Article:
Despite repeated attempts to amicably engage and explain the details of the development the ratepayers, and ward councilor, would not compromise on their often-misinformed presumptions. Through their objections the developers and community reluctantly ceded to a lower density for the project. In reality this would mean less poor people would receive a house, and those who did receive one would have to pay more. It would also mean that at a time when housing provision across South Africa was crying out for medium to high-density projects, which incorporated cross-subsidization and innovate building methods in using state subsidies, an opportunity was lost to create a people centered precedent.
Hence the NIMBY factor was hugely divisive in shaping the project along more conservative lines and, eventually, halting the cumulative efforts of over a decades work. In the case of Ruo Emoh there is absolutely no argument that this interference promoted the common good. It was rooted in self-interest.
Subsequent to the above events that cumulated in the “cease works order” uTshani Fund, assisted by Peoples Environmental Planning (PEP) worked tirelessly to find the funding, re-unite the community and overcome the institutional and administrative hurdles needed to restart Ruo Emoh. In late 2015, after numerous consultations with Province and the City of Cape Town (and many other stakeholders), the project was included in the cities official budget at the level of the new subsidy quantum. All approvals are now in place and at the time of writing the installation of infrastructure is imminent.
The bigger picture:
As many authors, social activists and commentators have noted Cape Town is an inherently spatially unequal city. This inequality encompasses multiple factors stretching from access to basic services and housing to safety and policing (e.g. look no further then the findings of the commission of inquiry into policing in Khayelitsha).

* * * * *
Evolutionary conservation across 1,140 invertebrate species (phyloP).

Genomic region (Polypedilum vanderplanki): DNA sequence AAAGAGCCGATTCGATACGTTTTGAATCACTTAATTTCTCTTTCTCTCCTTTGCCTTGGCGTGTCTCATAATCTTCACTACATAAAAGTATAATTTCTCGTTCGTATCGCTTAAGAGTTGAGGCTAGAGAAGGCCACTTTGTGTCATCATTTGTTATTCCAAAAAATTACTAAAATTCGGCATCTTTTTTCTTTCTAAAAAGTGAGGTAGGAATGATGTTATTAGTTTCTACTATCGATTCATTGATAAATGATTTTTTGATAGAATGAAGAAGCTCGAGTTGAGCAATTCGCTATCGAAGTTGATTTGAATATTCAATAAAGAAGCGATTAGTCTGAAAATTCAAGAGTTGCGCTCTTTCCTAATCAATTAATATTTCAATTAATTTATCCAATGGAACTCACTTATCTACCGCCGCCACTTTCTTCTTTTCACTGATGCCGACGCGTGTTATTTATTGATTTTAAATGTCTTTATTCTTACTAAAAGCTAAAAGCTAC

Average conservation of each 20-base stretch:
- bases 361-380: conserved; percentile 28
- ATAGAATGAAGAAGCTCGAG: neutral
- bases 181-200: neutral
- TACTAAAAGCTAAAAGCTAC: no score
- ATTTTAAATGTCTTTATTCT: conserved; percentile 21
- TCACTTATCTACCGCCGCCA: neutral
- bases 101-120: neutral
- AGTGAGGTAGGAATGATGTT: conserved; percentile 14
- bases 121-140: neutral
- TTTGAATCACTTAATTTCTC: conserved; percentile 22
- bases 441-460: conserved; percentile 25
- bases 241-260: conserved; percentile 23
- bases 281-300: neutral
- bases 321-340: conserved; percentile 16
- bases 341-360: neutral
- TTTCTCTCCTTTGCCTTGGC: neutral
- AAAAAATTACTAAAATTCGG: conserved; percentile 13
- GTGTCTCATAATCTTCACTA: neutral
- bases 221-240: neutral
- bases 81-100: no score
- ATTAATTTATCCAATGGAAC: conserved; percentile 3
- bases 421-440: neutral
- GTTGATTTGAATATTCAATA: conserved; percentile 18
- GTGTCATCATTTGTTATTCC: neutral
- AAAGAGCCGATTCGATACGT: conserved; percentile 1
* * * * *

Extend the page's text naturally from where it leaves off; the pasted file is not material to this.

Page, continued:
A land and property market that is, at best inaccessible for and at worst fundamentally exclusionary of the urban poor, exacerbates inequality. It is very clear that the market alone will not create more equal cities. More progressive policies need to be, and in some cases have been, implemented (e.g. affordable banking finance for the poor, rental stock, gap housing etc.). What such policies demand, especially in Cape Town, is well located in-fill land on which to develop affordable housing stock so that the urban poor can have equal access to the benefits of the city- a process that, although recognised by the state, moves all too slowly.
As the example cited in this piece demonstrates NIMBY objections can derail this process. This is not to devalue legitimate objections to development (a process which should always be protected) but to argue for a special case when it comes to the development of housing for the urban poor. In this case, the greater good of the city, and not individual interests should be prioritized and recognised in regulations and action. This would not be an ad hoc decision but part of a carefully planned and considered process that would, downstream, benefit the goal of a more inclusive city.
Noah Schermbrucker on behalf of Peoples Environmental Planning (PEP)